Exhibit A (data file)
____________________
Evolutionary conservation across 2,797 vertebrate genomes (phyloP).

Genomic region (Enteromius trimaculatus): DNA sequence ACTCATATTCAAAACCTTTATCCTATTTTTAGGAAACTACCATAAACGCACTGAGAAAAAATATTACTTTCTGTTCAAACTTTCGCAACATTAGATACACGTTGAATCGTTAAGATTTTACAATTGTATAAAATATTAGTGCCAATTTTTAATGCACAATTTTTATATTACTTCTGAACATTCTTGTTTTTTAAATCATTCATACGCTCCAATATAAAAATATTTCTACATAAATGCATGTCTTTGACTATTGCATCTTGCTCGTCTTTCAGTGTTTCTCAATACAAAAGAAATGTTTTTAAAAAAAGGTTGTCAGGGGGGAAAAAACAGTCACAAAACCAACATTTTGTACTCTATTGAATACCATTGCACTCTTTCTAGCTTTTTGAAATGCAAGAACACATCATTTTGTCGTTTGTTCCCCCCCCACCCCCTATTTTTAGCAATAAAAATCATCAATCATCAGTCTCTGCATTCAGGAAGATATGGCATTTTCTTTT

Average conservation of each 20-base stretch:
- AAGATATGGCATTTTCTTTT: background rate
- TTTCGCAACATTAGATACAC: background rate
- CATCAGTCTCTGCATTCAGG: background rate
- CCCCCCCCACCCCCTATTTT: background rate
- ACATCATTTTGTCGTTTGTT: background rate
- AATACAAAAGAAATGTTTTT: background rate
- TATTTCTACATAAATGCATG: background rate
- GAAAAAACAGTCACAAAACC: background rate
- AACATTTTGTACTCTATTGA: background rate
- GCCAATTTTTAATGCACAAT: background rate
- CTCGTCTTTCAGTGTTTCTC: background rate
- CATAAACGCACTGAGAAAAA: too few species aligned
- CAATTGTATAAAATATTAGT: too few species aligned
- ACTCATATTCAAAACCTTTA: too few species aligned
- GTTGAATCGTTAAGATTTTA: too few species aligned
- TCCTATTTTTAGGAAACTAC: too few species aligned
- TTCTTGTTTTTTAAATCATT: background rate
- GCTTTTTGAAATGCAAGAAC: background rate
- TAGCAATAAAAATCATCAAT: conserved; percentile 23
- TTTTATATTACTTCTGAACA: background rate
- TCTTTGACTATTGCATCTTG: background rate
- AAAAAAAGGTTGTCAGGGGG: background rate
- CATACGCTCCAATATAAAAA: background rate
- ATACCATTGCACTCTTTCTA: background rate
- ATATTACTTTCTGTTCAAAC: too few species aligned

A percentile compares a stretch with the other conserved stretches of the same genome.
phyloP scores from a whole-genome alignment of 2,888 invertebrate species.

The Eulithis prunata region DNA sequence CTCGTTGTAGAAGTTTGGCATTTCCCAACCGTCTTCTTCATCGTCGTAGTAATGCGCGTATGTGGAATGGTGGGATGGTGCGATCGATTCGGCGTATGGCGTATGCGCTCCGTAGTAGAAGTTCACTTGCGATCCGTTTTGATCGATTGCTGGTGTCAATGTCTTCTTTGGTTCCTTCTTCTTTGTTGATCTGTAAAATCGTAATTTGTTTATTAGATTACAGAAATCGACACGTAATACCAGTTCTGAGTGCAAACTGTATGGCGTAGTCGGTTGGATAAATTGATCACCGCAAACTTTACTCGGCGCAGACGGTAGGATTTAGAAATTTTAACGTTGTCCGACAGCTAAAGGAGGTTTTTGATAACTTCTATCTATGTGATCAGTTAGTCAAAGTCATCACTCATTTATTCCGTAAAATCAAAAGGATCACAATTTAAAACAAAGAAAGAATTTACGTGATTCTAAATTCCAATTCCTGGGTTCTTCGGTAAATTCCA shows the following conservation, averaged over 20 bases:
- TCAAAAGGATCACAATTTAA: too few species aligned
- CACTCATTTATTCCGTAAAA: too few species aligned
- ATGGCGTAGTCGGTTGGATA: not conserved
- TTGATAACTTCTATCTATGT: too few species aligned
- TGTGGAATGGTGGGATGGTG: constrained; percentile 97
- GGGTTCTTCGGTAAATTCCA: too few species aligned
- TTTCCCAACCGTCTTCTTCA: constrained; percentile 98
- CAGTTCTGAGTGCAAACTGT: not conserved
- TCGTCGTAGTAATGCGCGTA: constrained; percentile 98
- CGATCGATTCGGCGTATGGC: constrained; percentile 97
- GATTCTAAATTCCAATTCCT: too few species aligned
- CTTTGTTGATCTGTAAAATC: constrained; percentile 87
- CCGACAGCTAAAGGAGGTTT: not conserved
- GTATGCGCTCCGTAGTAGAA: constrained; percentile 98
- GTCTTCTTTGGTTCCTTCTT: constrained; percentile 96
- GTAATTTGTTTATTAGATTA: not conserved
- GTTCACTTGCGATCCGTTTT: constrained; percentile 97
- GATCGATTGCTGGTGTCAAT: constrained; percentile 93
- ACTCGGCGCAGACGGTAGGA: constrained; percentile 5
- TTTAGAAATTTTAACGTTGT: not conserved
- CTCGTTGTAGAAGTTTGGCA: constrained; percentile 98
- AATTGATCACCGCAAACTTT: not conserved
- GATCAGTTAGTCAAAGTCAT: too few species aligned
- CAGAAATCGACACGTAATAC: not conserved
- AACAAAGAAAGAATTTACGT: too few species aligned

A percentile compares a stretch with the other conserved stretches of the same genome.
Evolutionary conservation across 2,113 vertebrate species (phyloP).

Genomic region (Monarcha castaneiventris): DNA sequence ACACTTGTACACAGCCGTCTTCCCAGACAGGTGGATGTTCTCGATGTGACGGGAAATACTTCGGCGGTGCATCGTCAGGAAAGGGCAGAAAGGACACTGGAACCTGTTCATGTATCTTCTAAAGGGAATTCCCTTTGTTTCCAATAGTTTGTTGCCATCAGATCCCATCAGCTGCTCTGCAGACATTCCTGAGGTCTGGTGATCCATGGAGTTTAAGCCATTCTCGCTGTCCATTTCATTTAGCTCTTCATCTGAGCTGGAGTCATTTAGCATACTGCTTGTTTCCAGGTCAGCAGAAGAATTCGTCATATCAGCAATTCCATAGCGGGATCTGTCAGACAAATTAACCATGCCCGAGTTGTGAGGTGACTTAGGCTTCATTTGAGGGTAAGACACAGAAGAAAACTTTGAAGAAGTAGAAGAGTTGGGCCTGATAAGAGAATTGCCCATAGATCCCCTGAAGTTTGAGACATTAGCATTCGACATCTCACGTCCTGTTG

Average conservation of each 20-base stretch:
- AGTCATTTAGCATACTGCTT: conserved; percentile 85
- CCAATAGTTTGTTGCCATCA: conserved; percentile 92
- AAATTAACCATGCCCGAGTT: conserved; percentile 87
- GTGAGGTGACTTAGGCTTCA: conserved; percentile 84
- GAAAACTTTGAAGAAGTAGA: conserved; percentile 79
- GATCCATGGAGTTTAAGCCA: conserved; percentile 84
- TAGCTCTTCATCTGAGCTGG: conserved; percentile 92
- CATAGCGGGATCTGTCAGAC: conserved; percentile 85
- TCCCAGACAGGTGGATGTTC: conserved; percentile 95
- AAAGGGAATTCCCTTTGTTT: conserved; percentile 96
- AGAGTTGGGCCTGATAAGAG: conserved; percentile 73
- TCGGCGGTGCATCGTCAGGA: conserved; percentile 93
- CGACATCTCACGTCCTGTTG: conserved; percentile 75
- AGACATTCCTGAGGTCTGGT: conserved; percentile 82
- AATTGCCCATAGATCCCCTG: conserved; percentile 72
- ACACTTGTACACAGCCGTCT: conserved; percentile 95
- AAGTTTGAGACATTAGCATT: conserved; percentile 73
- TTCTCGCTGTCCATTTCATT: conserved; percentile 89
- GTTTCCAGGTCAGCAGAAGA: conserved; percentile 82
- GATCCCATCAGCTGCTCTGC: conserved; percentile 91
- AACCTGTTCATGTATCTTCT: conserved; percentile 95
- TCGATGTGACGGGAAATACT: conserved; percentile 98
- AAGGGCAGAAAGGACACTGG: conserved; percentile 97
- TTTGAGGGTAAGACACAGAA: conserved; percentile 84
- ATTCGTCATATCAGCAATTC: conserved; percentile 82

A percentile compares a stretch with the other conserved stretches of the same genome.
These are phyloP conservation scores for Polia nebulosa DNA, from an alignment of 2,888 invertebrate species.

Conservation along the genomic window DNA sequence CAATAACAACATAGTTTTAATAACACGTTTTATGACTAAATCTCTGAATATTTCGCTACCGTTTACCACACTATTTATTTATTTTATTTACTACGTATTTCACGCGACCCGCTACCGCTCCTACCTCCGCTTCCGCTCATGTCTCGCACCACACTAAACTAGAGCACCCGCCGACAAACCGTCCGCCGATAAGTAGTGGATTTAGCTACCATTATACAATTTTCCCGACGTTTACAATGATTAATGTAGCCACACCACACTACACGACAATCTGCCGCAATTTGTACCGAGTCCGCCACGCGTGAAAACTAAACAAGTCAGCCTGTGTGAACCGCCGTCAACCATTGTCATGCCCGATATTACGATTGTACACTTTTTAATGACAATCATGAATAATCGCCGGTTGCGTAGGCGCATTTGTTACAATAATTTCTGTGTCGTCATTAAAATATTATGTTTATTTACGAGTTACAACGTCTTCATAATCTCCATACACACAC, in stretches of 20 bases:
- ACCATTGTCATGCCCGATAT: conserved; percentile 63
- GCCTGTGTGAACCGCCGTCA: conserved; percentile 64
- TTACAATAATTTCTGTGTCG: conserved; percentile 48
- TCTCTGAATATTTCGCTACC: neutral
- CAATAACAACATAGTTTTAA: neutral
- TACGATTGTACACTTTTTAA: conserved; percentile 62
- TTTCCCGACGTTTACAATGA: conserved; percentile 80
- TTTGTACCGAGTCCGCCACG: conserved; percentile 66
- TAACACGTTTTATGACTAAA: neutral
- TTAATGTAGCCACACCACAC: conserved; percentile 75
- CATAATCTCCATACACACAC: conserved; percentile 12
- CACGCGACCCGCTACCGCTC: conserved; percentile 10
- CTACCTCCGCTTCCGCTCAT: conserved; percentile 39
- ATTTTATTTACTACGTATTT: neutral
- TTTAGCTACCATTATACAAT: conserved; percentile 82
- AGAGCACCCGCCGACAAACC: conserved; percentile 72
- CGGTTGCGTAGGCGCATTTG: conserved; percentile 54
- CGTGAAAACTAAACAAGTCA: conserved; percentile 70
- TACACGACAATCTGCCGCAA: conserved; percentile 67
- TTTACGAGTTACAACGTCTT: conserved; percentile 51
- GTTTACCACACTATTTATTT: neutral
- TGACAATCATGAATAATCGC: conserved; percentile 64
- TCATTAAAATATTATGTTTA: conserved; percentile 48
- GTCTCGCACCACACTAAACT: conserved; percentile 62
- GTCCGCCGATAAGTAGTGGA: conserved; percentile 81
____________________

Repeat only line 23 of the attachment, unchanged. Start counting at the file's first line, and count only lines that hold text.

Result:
- TTTTATATTACTTCTGAACA: background rate